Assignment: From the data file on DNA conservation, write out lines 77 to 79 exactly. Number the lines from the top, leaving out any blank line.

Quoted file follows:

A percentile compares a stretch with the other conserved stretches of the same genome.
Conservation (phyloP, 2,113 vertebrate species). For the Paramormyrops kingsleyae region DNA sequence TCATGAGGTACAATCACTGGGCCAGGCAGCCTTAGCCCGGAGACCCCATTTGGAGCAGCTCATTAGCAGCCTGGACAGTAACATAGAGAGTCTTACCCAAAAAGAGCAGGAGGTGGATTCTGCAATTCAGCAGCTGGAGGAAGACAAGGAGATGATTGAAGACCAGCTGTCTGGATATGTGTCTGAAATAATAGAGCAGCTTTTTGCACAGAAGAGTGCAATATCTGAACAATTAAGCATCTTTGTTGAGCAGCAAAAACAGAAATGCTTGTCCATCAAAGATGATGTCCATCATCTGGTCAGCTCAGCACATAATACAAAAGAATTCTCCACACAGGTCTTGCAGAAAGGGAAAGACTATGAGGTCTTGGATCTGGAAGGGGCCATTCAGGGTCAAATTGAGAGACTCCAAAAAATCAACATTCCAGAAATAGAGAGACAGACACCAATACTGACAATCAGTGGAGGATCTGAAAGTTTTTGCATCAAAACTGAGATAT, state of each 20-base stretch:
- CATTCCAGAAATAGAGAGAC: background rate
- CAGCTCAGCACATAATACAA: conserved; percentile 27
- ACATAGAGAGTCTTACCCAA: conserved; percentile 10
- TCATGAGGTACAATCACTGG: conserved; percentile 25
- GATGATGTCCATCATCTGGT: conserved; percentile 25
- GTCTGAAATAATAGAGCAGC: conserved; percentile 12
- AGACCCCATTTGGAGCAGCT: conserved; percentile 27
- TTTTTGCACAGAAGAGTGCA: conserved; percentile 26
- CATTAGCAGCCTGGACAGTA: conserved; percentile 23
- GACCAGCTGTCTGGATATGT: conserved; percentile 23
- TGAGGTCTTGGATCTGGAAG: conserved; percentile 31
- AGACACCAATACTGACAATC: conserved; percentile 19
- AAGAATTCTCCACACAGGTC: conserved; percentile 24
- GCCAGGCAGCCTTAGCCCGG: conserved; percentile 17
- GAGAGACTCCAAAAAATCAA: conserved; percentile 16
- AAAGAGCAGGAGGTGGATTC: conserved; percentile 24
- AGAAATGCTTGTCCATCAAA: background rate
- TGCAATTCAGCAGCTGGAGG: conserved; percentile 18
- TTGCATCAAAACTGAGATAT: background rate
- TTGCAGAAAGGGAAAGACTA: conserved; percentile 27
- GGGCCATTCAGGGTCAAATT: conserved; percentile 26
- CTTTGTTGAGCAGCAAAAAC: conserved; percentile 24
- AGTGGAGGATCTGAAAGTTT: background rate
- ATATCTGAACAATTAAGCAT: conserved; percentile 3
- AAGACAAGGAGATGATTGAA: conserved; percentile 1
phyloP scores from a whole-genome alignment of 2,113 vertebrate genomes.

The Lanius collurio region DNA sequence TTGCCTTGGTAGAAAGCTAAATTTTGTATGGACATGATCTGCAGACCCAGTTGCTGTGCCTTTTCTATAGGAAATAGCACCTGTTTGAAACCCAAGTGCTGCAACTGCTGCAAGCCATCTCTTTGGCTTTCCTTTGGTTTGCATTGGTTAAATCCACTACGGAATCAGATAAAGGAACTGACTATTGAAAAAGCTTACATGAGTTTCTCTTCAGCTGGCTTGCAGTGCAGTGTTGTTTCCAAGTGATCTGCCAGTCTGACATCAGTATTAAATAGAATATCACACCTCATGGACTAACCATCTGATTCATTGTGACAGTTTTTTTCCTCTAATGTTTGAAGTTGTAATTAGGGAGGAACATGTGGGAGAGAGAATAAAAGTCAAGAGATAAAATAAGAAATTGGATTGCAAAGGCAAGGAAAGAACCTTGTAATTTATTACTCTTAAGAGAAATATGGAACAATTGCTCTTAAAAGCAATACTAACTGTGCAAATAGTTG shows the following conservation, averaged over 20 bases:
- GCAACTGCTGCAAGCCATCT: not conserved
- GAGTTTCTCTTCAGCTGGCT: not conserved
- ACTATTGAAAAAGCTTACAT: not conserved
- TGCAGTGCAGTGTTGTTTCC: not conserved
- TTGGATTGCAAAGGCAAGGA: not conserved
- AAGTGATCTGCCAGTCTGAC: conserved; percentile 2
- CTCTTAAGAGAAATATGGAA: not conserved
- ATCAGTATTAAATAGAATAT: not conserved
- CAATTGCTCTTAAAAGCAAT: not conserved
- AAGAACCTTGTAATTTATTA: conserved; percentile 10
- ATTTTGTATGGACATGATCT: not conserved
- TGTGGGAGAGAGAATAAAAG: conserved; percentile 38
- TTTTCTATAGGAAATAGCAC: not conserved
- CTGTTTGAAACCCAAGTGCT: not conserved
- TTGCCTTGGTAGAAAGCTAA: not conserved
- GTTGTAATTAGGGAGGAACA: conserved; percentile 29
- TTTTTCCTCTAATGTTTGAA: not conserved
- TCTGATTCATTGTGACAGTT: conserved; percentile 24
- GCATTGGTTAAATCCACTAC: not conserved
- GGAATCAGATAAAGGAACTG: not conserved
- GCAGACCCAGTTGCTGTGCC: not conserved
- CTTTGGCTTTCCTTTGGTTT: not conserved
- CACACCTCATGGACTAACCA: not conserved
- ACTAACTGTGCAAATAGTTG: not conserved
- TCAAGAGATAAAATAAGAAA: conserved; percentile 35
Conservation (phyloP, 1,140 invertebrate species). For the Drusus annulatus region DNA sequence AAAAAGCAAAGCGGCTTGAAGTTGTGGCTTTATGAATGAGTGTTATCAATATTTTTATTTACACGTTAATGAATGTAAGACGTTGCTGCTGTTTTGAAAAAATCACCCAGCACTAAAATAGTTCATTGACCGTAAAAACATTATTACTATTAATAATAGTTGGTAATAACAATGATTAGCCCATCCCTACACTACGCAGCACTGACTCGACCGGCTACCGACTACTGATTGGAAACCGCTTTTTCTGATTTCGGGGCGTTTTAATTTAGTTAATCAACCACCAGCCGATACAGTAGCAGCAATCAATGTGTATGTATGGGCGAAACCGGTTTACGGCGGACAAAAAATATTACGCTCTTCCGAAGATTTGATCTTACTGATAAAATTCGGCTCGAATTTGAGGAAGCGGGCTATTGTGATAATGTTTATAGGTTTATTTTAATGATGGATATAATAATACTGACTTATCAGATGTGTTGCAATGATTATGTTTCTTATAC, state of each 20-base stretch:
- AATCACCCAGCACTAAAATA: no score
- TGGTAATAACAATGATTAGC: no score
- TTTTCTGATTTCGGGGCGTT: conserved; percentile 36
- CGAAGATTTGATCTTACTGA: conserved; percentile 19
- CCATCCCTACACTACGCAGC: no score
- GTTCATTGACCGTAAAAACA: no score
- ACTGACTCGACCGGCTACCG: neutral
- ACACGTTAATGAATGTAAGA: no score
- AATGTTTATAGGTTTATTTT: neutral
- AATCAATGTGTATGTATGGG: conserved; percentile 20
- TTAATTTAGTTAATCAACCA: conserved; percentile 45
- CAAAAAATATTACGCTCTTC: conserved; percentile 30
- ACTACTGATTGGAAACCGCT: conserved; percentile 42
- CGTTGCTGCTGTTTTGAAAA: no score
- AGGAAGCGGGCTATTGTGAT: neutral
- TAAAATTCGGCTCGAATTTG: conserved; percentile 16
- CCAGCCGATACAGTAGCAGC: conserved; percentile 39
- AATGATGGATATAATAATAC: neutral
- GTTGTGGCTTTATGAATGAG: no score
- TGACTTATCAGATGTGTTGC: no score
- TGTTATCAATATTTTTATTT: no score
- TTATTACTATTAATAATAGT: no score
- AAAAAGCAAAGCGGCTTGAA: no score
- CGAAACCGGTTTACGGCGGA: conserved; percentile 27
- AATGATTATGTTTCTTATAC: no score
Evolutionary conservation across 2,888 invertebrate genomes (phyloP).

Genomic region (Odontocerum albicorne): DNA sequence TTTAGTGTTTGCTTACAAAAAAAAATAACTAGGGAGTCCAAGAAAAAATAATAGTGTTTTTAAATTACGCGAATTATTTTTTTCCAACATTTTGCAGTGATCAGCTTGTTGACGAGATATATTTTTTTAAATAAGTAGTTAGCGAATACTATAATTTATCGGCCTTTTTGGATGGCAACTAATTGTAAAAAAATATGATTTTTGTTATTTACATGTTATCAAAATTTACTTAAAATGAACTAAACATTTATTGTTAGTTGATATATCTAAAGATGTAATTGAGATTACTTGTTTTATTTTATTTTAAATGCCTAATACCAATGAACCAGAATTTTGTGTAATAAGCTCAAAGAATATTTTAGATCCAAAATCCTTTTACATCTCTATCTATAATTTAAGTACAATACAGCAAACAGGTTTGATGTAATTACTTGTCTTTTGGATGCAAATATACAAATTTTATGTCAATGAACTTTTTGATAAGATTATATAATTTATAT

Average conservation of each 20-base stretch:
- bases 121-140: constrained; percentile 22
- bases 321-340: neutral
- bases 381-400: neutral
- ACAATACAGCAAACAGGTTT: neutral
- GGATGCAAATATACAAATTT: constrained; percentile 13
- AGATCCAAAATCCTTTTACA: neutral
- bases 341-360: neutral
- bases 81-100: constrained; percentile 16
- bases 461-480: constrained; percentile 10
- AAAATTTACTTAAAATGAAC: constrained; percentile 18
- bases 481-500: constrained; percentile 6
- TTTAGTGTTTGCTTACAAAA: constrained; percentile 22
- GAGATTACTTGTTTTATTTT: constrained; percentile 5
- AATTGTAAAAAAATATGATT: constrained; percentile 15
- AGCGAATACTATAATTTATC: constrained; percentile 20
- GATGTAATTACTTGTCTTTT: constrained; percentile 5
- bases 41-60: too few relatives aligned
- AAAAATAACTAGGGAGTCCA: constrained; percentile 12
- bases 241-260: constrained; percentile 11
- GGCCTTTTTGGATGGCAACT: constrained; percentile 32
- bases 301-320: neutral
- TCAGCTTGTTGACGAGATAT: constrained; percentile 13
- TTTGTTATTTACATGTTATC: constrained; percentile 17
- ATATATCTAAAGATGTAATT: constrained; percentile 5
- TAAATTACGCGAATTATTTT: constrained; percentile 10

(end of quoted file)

- TTATTACTATTAATAATAGT: no score
- AAAAAGCAAAGCGGCTTGAA: no score
- CGAAACCGGTTTACGGCGGA: conserved; percentile 27